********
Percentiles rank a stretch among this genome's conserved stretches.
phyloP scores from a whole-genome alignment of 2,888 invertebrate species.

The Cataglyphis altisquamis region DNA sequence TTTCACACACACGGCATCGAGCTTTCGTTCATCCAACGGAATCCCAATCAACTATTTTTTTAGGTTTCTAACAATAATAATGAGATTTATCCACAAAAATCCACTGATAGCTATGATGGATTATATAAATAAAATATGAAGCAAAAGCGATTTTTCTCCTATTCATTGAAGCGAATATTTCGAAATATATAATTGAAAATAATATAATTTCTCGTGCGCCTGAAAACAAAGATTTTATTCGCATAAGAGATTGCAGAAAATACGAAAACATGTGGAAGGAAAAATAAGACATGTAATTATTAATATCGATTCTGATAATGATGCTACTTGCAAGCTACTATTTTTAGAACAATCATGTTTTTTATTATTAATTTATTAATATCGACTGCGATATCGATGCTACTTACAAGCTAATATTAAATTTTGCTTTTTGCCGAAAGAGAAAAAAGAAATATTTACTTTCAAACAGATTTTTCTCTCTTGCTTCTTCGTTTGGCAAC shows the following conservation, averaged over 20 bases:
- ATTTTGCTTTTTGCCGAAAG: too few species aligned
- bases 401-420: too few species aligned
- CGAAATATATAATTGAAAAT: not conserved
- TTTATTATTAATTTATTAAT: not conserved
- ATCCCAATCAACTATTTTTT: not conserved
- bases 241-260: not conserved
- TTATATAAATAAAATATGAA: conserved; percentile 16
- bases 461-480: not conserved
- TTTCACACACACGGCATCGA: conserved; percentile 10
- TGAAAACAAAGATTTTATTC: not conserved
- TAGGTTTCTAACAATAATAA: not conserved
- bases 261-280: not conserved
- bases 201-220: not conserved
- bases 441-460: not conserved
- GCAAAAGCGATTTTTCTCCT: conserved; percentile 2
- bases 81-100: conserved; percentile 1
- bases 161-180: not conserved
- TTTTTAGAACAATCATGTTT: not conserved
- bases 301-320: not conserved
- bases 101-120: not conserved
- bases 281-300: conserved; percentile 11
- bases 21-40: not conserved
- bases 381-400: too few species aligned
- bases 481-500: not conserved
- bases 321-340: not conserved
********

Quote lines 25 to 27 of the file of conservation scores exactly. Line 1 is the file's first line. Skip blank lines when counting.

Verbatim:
- bases 21-40: not conserved
- bases 381-400: too few species aligned
- bases 481-500: not conserved